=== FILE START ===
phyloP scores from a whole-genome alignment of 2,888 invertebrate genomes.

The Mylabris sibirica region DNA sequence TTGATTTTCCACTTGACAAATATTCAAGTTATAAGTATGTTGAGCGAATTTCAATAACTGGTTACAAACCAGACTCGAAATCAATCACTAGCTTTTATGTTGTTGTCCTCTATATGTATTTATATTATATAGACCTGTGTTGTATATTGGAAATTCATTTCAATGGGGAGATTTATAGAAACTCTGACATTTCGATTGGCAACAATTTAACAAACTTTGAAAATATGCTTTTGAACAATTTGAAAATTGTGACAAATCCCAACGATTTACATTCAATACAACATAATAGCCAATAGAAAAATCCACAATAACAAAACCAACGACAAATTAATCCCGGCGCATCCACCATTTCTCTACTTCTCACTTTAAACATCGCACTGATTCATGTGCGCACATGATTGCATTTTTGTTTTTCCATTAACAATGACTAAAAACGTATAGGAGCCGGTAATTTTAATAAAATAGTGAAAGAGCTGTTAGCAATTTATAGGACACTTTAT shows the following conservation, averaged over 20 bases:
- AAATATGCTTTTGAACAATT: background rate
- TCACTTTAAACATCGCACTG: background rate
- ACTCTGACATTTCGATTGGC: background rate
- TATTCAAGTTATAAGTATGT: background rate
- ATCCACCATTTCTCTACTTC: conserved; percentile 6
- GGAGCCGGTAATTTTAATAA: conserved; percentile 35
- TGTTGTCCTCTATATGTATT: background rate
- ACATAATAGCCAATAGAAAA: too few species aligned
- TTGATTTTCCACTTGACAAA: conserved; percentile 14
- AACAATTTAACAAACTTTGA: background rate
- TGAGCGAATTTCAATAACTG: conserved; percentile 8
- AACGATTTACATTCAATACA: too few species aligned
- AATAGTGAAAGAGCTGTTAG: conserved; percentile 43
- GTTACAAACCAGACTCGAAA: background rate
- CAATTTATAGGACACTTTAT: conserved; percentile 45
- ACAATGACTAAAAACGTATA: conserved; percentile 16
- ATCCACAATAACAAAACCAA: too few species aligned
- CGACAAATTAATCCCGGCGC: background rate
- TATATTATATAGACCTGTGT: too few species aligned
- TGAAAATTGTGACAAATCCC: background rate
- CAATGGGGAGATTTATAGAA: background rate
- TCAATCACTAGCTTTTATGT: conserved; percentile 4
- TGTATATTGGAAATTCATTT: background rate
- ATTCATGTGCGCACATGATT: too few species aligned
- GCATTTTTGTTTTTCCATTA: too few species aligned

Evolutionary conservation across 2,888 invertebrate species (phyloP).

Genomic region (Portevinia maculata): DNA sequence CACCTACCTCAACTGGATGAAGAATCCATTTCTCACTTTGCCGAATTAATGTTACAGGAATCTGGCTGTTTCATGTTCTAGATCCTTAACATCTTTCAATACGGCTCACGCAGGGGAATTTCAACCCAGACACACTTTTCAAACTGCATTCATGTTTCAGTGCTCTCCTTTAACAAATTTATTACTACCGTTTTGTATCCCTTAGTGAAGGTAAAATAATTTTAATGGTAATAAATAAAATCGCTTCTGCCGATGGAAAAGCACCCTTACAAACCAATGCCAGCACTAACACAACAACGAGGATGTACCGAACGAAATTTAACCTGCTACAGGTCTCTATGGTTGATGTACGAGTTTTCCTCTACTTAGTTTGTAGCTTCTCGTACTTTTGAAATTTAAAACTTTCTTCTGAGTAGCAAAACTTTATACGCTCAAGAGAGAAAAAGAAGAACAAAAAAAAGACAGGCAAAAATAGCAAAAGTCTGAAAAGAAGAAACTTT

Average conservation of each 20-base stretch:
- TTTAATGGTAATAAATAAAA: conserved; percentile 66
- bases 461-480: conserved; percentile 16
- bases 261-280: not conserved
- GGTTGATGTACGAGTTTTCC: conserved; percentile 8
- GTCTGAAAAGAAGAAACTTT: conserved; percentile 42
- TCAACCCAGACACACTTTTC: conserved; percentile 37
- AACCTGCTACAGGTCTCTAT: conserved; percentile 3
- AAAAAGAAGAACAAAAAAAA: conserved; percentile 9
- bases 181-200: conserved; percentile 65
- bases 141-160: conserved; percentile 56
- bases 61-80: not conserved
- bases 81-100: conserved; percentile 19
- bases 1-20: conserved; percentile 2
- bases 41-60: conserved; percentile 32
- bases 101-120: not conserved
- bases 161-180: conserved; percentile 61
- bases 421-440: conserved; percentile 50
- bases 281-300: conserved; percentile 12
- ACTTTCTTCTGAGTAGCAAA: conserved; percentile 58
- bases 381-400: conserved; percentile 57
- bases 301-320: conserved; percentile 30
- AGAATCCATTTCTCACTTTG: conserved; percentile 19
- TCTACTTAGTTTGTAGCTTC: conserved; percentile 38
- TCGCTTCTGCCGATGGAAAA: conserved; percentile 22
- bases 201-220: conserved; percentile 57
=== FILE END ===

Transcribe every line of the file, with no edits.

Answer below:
phyloP scores from a whole-genome alignment of 2,888 invertebrate genomes.

The Mylabris sibirica region DNA sequence TTGATTTTCCACTTGACAAATATTCAAGTTATAAGTATGTTGAGCGAATTTCAATAACTGGTTACAAACCAGACTCGAAATCAATCACTAGCTTTTATGTTGTTGTCCTCTATATGTATTTATATTATATAGACCTGTGTTGTATATTGGAAATTCATTTCAATGGGGAGATTTATAGAAACTCTGACATTTCGATTGGCAACAATTTAACAAACTTTGAAAATATGCTTTTGAACAATTTGAAAATTGTGACAAATCCCAACGATTTACATTCAATACAACATAATAGCCAATAGAAAAATCCACAATAACAAAACCAACGACAAATTAATCCCGGCGCATCCACCATTTCTCTACTTCTCACTTTAAACATCGCACTGATTCATGTGCGCACATGATTGCATTTTTGTTTTTCCATTAACAATGACTAAAAACGTATAGGAGCCGGTAATTTTAATAAAATAGTGAAAGAGCTGTTAGCAATTTATAGGACACTTTAT shows the following conservation, averaged over 20 bases:
- AAATATGCTTTTGAACAATT: background rate
- TCACTTTAAACATCGCACTG: background rate
- ACTCTGACATTTCGATTGGC: background rate
- TATTCAAGTTATAAGTATGT: background rate
- ATCCACCATTTCTCTACTTC: conserved; percentile 6
- GGAGCCGGTAATTTTAATAA: conserved; percentile 35
- TGTTGTCCTCTATATGTATT: background rate
- ACATAATAGCCAATAGAAAA: too few species aligned
- TTGATTTTCCACTTGACAAA: conserved; percentile 14
- AACAATTTAACAAACTTTGA: background rate
- TGAGCGAATTTCAATAACTG: conserved; percentile 8
- AACGATTTACATTCAATACA: too few species aligned
- AATAGTGAAAGAGCTGTTAG: conserved; percentile 43
- GTTACAAACCAGACTCGAAA: background rate
- CAATTTATAGGACACTTTAT: conserved; percentile 45
- ACAATGACTAAAAACGTATA: conserved; percentile 16
- ATCCACAATAACAAAACCAA: too few species aligned
- CGACAAATTAATCCCGGCGC: background rate
- TATATTATATAGACCTGTGT: too few species aligned
- TGAAAATTGTGACAAATCCC: background rate
- CAATGGGGAGATTTATAGAA: background rate
- TCAATCACTAGCTTTTATGT: conserved; percentile 4
- TGTATATTGGAAATTCATTT: background rate
- ATTCATGTGCGCACATGATT: too few species aligned
- GCATTTTTGTTTTTCCATTA: too few species aligned

Evolutionary conservation across 2,888 invertebrate species (phyloP).

Genomic region (Portevinia maculata): DNA sequence CACCTACCTCAACTGGATGAAGAATCCATTTCTCACTTTGCCGAATTAATGTTACAGGAATCTGGCTGTTTCATGTTCTAGATCCTTAACATCTTTCAATACGGCTCACGCAGGGGAATTTCAACCCAGACACACTTTTCAAACTGCATTCATGTTTCAGTGCTCTCCTTTAACAAATTTATTACTACCGTTTTGTATCCCTTAGTGAAGGTAAAATAATTTTAATGGTAATAAATAAAATCGCTTCTGCCGATGGAAAAGCACCCTTACAAACCAATGCCAGCACTAACACAACAACGAGGATGTACCGAACGAAATTTAACCTGCTACAGGTCTCTATGGTTGATGTACGAGTTTTCCTCTACTTAGTTTGTAGCTTCTCGTACTTTTGAAATTTAAAACTTTCTTCTGAGTAGCAAAACTTTATACGCTCAAGAGAGAAAAAGAAGAACAAAAAAAAGACAGGCAAAAATAGCAAAAGTCTGAAAAGAAGAAACTTT

Average conservation of each 20-base stretch:
- TTTAATGGTAATAAATAAAA: conserved; percentile 66
- bases 461-480: conserved; percentile 16
- bases 261-280: not conserved
- GGTTGATGTACGAGTTTTCC: conserved; percentile 8
- GTCTGAAAAGAAGAAACTTT: conserved; percentile 42
- TCAACCCAGACACACTTTTC: conserved; percentile 37
- AACCTGCTACAGGTCTCTAT: conserved; percentile 3
- AAAAAGAAGAACAAAAAAAA: conserved; percentile 9
- bases 181-200: conserved; percentile 65
- bases 141-160: conserved; percentile 56
- bases 61-80: not conserved
- bases 81-100: conserved; percentile 19
- bases 1-20: conserved; percentile 2
- bases 41-60: conserved; percentile 32
- bases 101-120: not conserved
- bases 161-180: conserved; percentile 61
- bases 421-440: conserved; percentile 50
- bases 281-300: conserved; percentile 12
- ACTTTCTTCTGAGTAGCAAA: conserved; percentile 58
- bases 381-400: conserved; percentile 57
- bases 301-320: conserved; percentile 30
- AGAATCCATTTCTCACTTTG: conserved; percentile 19
- TCTACTTAGTTTGTAGCTTC: conserved; percentile 38
- TCGCTTCTGCCGATGGAAAA: conserved; percentile 22
- bases 201-220: conserved; percentile 57